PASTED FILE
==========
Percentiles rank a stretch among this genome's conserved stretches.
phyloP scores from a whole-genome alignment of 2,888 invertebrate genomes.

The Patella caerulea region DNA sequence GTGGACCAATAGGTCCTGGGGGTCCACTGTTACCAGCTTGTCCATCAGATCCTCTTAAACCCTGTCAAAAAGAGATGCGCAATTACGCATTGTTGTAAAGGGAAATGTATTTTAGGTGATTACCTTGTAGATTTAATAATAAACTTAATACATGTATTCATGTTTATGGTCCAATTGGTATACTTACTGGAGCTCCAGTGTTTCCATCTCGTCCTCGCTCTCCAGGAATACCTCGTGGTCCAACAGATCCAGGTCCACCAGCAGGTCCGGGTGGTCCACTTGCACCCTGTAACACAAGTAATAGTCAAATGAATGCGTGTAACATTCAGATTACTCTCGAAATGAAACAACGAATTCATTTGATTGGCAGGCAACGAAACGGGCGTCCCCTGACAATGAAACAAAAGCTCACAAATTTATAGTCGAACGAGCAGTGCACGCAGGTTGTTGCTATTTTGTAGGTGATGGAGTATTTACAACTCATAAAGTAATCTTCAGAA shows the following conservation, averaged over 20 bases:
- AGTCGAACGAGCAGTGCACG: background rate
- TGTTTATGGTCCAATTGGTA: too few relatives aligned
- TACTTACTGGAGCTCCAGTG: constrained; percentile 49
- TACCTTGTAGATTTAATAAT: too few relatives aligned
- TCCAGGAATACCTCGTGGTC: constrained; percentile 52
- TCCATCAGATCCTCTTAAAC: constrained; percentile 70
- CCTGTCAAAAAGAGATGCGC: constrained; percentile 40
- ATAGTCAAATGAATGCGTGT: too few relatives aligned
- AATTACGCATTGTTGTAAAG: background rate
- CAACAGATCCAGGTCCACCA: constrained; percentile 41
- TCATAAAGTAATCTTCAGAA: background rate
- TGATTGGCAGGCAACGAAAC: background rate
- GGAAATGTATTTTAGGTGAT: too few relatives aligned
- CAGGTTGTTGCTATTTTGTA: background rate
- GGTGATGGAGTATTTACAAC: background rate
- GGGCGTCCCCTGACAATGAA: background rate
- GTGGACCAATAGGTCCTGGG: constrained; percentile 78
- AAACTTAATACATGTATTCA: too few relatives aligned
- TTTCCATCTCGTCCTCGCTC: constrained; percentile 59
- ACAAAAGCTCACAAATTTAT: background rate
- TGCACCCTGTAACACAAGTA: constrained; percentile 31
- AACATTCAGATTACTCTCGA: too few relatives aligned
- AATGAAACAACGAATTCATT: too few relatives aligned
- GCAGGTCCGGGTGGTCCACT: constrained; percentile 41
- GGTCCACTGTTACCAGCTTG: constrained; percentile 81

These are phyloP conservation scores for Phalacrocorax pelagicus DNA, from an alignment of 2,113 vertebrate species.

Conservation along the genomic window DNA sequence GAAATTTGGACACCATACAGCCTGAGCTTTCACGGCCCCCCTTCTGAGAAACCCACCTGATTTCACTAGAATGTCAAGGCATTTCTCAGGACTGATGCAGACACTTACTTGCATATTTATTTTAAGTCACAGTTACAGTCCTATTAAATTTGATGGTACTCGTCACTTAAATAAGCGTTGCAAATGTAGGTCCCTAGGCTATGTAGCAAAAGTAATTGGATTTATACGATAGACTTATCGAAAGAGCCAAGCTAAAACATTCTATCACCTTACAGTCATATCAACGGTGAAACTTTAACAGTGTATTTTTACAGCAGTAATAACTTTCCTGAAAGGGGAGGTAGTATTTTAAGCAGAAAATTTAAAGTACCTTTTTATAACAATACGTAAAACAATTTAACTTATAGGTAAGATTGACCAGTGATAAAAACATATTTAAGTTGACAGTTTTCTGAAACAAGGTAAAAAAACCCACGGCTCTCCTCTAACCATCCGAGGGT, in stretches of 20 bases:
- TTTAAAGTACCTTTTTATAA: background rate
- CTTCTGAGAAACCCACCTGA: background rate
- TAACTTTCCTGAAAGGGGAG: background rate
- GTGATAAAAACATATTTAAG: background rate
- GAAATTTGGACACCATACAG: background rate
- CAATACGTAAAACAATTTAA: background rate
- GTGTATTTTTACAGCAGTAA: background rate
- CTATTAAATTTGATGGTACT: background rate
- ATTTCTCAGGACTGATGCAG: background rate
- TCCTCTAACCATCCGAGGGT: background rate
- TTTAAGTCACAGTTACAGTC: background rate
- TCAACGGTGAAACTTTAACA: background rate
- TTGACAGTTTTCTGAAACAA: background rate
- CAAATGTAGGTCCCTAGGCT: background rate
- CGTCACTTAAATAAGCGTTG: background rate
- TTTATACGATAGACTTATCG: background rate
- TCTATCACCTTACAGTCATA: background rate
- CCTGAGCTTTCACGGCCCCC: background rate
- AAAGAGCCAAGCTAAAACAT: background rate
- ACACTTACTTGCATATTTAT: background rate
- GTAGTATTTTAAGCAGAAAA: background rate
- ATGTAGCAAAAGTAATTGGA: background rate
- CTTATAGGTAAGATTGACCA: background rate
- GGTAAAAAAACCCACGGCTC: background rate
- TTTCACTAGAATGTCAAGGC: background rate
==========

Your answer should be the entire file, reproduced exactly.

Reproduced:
Percentiles rank a stretch among this genome's conserved stretches.
phyloP scores from a whole-genome alignment of 2,888 invertebrate genomes.

The Patella caerulea region DNA sequence GTGGACCAATAGGTCCTGGGGGTCCACTGTTACCAGCTTGTCCATCAGATCCTCTTAAACCCTGTCAAAAAGAGATGCGCAATTACGCATTGTTGTAAAGGGAAATGTATTTTAGGTGATTACCTTGTAGATTTAATAATAAACTTAATACATGTATTCATGTTTATGGTCCAATTGGTATACTTACTGGAGCTCCAGTGTTTCCATCTCGTCCTCGCTCTCCAGGAATACCTCGTGGTCCAACAGATCCAGGTCCACCAGCAGGTCCGGGTGGTCCACTTGCACCCTGTAACACAAGTAATAGTCAAATGAATGCGTGTAACATTCAGATTACTCTCGAAATGAAACAACGAATTCATTTGATTGGCAGGCAACGAAACGGGCGTCCCCTGACAATGAAACAAAAGCTCACAAATTTATAGTCGAACGAGCAGTGCACGCAGGTTGTTGCTATTTTGTAGGTGATGGAGTATTTACAACTCATAAAGTAATCTTCAGAA shows the following conservation, averaged over 20 bases:
- AGTCGAACGAGCAGTGCACG: background rate
- TGTTTATGGTCCAATTGGTA: too few relatives aligned
- TACTTACTGGAGCTCCAGTG: constrained; percentile 49
- TACCTTGTAGATTTAATAAT: too few relatives aligned
- TCCAGGAATACCTCGTGGTC: constrained; percentile 52
- TCCATCAGATCCTCTTAAAC: constrained; percentile 70
- CCTGTCAAAAAGAGATGCGC: constrained; percentile 40
- ATAGTCAAATGAATGCGTGT: too few relatives aligned
- AATTACGCATTGTTGTAAAG: background rate
- CAACAGATCCAGGTCCACCA: constrained; percentile 41
- TCATAAAGTAATCTTCAGAA: background rate
- TGATTGGCAGGCAACGAAAC: background rate
- GGAAATGTATTTTAGGTGAT: too few relatives aligned
- CAGGTTGTTGCTATTTTGTA: background rate
- GGTGATGGAGTATTTACAAC: background rate
- GGGCGTCCCCTGACAATGAA: background rate
- GTGGACCAATAGGTCCTGGG: constrained; percentile 78
- AAACTTAATACATGTATTCA: too few relatives aligned
- TTTCCATCTCGTCCTCGCTC: constrained; percentile 59
- ACAAAAGCTCACAAATTTAT: background rate
- TGCACCCTGTAACACAAGTA: constrained; percentile 31
- AACATTCAGATTACTCTCGA: too few relatives aligned
- AATGAAACAACGAATTCATT: too few relatives aligned
- GCAGGTCCGGGTGGTCCACT: constrained; percentile 41
- GGTCCACTGTTACCAGCTTG: constrained; percentile 81

These are phyloP conservation scores for Phalacrocorax pelagicus DNA, from an alignment of 2,113 vertebrate species.

Conservation along the genomic window DNA sequence GAAATTTGGACACCATACAGCCTGAGCTTTCACGGCCCCCCTTCTGAGAAACCCACCTGATTTCACTAGAATGTCAAGGCATTTCTCAGGACTGATGCAGACACTTACTTGCATATTTATTTTAAGTCACAGTTACAGTCCTATTAAATTTGATGGTACTCGTCACTTAAATAAGCGTTGCAAATGTAGGTCCCTAGGCTATGTAGCAAAAGTAATTGGATTTATACGATAGACTTATCGAAAGAGCCAAGCTAAAACATTCTATCACCTTACAGTCATATCAACGGTGAAACTTTAACAGTGTATTTTTACAGCAGTAATAACTTTCCTGAAAGGGGAGGTAGTATTTTAAGCAGAAAATTTAAAGTACCTTTTTATAACAATACGTAAAACAATTTAACTTATAGGTAAGATTGACCAGTGATAAAAACATATTTAAGTTGACAGTTTTCTGAAACAAGGTAAAAAAACCCACGGCTCTCCTCTAACCATCCGAGGGT, in stretches of 20 bases:
- TTTAAAGTACCTTTTTATAA: background rate
- CTTCTGAGAAACCCACCTGA: background rate
- TAACTTTCCTGAAAGGGGAG: background rate
- GTGATAAAAACATATTTAAG: background rate
- GAAATTTGGACACCATACAG: background rate
- CAATACGTAAAACAATTTAA: background rate
- GTGTATTTTTACAGCAGTAA: background rate
- CTATTAAATTTGATGGTACT: background rate
- ATTTCTCAGGACTGATGCAG: background rate
- TCCTCTAACCATCCGAGGGT: background rate
- TTTAAGTCACAGTTACAGTC: background rate
- TCAACGGTGAAACTTTAACA: background rate
- TTGACAGTTTTCTGAAACAA: background rate
- CAAATGTAGGTCCCTAGGCT: background rate
- CGTCACTTAAATAAGCGTTG: background rate
- TTTATACGATAGACTTATCG: background rate
- TCTATCACCTTACAGTCATA: background rate
- CCTGAGCTTTCACGGCCCCC: background rate
- AAAGAGCCAAGCTAAAACAT: background rate
- ACACTTACTTGCATATTTAT: background rate
- GTAGTATTTTAAGCAGAAAA: background rate
- ATGTAGCAAAAGTAATTGGA: background rate
- CTTATAGGTAAGATTGACCA: background rate
- GGTAAAAAAACCCACGGCTC: background rate
- TTTCACTAGAATGTCAAGGC: background rate